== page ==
Officer Examines Motorcycle Wreckage

June 9, 2011; 4:00 PM. While it is not clear exactly  how this happened but it appears that a car Westbound on Washington St attempted to turn left onto West St and either struck or was struck by and oncoming motorcycle. The motorcycle was demolished and the operator was thrown to the pavement;  the car’s airbag deployed. Both drivers were taken from the scene by Hunter’s Ambulance whose quick arrival was due to the fact the ambulance station is near that intersection.

Update: Hartford Courant reports:

A 22-year-old Bristol man is in critical condition following a serious motorcycle accident on Washington Street, police said.

Lucas Espinosa was traveling east on Washington Street, Route 66, when his motorcycle collided head-on with a 1999 Pontiac Grand AM attempting to turn left onto West Street about 4 p.m., police said.

The driver of the car, Jeanette Mosier, 21, of Middletown, was taken to Middlesex Hospital for treatment of minor injuries. Police said she was later released…Espinosa was taken to Hartford Hospital. Police said they did not know if Espinosa was wearing a helmet at the time of the collision.”

Update June 11: Middletown Press is reporting today that Mr. Espinosa’s condition has been upgraded from critical to fair.

The Scene at Washington and West St - Middletown 4 PM June 9, 2011

 

 

 

 

 

Video from the scene. Credit: CLAIRE MICHALEWICZ Middletown Press

Connecticut and Mattabesset River Paddle-June 18

June 6, 2011

Bill Yule, Naturalist at the Connecticut River Museum in Essex, will be our educator on this paddle. We will stop for commentary and questions at Wilcox Island, the confluence of the Mattabesset and Coginchaug Rivers, the open water of the Boggy Meadows, the proposed site of Middletown’s kayak launch, and at a sandy beach on the Coginchaug. Bill spent many hours paddling and exploring this area as a child, so he has observed its character and changes over a number of decades.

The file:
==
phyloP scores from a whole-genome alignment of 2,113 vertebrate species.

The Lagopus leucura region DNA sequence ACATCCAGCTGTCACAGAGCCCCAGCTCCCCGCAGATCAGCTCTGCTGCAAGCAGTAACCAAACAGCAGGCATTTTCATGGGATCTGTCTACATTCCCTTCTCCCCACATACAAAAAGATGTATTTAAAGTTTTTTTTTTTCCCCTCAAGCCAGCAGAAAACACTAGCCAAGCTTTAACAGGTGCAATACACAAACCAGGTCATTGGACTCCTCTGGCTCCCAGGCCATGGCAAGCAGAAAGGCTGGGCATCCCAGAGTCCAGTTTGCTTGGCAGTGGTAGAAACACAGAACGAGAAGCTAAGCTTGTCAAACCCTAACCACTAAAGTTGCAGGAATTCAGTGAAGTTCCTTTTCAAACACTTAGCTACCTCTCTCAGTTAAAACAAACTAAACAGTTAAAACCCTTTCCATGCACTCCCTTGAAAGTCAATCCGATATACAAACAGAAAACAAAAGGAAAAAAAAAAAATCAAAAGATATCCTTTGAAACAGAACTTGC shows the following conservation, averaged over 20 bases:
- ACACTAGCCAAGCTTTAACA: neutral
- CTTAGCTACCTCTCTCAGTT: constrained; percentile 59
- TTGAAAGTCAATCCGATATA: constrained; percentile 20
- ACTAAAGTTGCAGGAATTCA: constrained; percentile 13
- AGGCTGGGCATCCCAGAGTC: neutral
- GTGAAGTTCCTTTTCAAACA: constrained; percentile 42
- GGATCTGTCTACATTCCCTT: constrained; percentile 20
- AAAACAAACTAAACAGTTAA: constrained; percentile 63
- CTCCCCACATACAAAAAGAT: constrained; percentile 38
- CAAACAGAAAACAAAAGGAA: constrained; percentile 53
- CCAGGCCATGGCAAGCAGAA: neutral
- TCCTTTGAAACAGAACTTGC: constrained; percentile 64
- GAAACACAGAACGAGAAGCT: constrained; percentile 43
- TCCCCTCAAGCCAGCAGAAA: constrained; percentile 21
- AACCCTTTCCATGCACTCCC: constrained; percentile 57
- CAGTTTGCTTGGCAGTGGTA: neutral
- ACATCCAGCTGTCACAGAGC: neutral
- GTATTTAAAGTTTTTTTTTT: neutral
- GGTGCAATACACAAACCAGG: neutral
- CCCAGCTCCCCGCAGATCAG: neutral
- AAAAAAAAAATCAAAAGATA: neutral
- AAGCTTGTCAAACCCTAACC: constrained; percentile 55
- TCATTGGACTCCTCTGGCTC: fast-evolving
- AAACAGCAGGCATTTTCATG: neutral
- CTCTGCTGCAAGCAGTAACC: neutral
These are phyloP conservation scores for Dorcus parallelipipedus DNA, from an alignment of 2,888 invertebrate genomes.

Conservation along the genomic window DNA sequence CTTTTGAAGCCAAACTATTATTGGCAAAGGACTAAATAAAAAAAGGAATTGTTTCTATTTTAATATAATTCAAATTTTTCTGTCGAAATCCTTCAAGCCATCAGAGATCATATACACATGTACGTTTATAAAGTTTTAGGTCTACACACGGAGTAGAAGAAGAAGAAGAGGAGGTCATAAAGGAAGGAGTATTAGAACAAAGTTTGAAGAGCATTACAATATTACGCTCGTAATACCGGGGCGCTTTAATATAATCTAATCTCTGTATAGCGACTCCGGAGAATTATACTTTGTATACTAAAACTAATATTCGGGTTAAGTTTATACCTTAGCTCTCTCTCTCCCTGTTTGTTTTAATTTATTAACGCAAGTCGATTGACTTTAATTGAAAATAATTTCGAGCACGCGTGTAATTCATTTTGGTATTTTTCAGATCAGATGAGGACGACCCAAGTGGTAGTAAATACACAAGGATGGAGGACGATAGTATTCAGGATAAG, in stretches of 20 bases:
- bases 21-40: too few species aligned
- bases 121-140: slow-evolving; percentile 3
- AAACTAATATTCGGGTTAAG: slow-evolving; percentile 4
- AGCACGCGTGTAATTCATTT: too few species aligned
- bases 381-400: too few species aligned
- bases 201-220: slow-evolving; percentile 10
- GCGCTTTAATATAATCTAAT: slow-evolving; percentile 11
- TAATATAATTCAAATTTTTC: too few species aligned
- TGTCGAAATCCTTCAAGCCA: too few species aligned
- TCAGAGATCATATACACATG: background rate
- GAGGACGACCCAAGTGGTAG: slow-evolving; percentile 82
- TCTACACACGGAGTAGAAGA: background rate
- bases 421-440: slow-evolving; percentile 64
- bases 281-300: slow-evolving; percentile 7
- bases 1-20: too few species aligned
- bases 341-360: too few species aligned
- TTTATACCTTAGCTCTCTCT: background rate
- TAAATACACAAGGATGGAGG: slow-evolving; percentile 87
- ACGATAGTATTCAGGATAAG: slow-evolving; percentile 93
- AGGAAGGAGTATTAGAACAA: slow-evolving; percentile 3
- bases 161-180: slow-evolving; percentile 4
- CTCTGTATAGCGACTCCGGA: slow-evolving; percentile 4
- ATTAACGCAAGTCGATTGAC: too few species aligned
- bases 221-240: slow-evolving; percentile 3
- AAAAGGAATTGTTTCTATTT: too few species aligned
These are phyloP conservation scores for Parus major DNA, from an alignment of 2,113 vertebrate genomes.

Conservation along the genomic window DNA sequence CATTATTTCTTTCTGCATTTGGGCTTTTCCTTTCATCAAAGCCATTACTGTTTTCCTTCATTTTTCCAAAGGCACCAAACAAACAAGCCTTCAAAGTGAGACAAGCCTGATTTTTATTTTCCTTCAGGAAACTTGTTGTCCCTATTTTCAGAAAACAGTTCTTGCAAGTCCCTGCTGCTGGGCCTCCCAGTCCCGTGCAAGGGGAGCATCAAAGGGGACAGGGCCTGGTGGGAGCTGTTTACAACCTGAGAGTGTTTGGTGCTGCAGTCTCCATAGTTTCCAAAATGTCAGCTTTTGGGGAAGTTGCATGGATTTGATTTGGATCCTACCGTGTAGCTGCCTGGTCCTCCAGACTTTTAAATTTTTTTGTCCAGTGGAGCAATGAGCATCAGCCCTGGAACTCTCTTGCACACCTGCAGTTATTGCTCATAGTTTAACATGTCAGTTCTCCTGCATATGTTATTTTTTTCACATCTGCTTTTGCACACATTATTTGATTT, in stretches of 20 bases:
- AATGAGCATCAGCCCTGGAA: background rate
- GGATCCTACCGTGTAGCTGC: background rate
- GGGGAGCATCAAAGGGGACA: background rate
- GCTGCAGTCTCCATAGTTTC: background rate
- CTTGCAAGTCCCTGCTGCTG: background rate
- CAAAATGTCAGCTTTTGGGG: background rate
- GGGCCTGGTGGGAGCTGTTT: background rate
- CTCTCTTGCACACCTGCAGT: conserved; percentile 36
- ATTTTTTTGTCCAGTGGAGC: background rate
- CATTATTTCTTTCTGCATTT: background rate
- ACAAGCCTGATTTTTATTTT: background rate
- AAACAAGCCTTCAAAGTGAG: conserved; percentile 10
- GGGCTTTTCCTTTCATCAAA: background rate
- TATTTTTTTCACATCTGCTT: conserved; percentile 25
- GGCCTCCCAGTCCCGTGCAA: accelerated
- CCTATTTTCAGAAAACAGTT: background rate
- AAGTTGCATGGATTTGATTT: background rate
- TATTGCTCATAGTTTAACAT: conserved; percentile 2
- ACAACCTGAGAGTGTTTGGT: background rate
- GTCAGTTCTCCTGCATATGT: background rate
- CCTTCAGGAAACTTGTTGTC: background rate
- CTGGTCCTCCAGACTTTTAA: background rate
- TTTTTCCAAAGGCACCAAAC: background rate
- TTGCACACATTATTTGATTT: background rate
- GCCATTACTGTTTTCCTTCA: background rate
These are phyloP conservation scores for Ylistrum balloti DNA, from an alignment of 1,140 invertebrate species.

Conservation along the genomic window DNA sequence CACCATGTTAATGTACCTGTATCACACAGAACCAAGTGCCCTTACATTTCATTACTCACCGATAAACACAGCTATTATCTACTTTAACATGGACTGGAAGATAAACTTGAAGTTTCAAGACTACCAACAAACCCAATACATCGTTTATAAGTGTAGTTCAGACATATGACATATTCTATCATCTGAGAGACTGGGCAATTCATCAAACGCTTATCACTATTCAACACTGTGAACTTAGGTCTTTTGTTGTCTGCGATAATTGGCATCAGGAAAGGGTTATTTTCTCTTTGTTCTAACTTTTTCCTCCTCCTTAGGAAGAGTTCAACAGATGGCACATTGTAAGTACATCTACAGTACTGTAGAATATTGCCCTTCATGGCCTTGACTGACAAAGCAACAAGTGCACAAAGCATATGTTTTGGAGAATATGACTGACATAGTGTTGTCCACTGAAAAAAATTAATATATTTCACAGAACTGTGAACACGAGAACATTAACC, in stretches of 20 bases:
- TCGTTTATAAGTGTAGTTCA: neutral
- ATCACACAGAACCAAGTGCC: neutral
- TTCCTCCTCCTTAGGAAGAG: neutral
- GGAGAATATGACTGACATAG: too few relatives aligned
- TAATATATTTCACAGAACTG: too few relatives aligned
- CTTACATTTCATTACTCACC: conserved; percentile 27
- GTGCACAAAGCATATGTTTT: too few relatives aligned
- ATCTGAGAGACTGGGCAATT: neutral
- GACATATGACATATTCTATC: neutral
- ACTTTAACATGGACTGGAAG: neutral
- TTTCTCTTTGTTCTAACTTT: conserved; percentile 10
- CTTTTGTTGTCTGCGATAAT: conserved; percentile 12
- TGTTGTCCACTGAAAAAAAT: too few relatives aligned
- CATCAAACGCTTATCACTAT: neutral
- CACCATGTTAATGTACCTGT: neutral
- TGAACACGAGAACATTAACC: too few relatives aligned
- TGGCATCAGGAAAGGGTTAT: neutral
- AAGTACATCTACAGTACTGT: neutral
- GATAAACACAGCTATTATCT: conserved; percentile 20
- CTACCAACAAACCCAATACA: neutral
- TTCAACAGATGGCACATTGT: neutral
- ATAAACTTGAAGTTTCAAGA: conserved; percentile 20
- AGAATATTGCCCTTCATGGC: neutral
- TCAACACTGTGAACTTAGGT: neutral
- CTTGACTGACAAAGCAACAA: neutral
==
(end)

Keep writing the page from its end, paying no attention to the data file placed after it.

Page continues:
Paddlers need to provide their own boats, life jackets, paddles, drinking water, and snacks. Advance registration is not necessary, and there is no charge for the event. You may call 860-398-3771 for more information or in case of possible cancellation due to weather.

Reposted from The Jonah Center for Earth and Art

Middletown Hard Hit by Snow: Roofs and Buildings Collapse

February 6, 2011

Photobucket

John Brush Photo

Darrell Lucas Video (Feb 2, 2011)

Reposted from Middletown Patch:

“Mike DiPiro clearly seemed to feel he was the luckiest man alive.

DiPiro co-owns an accounting firm, Guilmartin, DiPiro & Sokolowski, at 505 Main St. He was on the second floor when he heard something crack on the floor above. He and an employee, Chris Conley, went up to investigate.

The century-old brick building, a former school, had a gym on the third floor. DiPino and Conley got there just in time to see 2-foot thick ceiling beams bending and cracking. “I said ‘Chris! Run!’ and we grabbed our jackets and ran in front of Luce where we called 911.”

DiPiro and Conley were the only ones in the building. At around 10 a.m., as they watched firefighters string caution tape along the front of the building, they heard another crack. The third floor crumpled into a cloud of brownish dust.

“A fire guy said ‘Run!’ and we ran; we were lucky we didn’t get hit by bricks.” A fireman’s helmet fell off and was crushed in the rubble…”

Photobucket

Photobucket

The 120 year old structure was solidly built; some details of the construction including the two foot thick ceiling beams can be seen in the above photos.

John Brush Photos

Birds in the Winter

January 19, 2011

Unlike veteran field birder and blogger Brownstone Birder I don’t feel comfortable with field I.D. of many smaller birds. However, this year’s harsh Winter season has provided many occasions to view birds at close range at my feeders. I have managed to photograph birds that I have seldom, or perhaps never, seen in field and wood. Attached herein are several photographs of birds seen through my back window here in Middletown. (Note: a loss of image clarity is the inevitable result of shooting through window panes; oh, and please correct me if I have misidentified any bird) (All photos: click to enlarge)

Red Bellied Woodpecker

Carolina Wren

Song Sparrow

Mourning Dove

White-Breasted Nuthatch

Middletown Photographer Jason Neely Exhibiting at New England Emporium Starting Jan 14

January 16, 2011

Four New England Landscapes-Jason Neely

Reposted from Middletown Patch

  • Jason Neely, a Middletown photographer, is displaying his work at the New England Emporium beginning on January 14th.  The New England Landscapes series is made up of twenty photographs taken in Maine, Vermont, Massachusetts, Rhode Island and Connecticut–including many from Middletown.

    Jason’s work was featured in the August 2009 issue of National Geographic magazine and was also used by the band Weezer on their 2010 release “Raditude.”

    A portion of all sales will go to the Middlesex Cancer Center.

Exhibit and Dining Space at New England Emporium

Jason Neely Photographs Exhibited at New England Emporium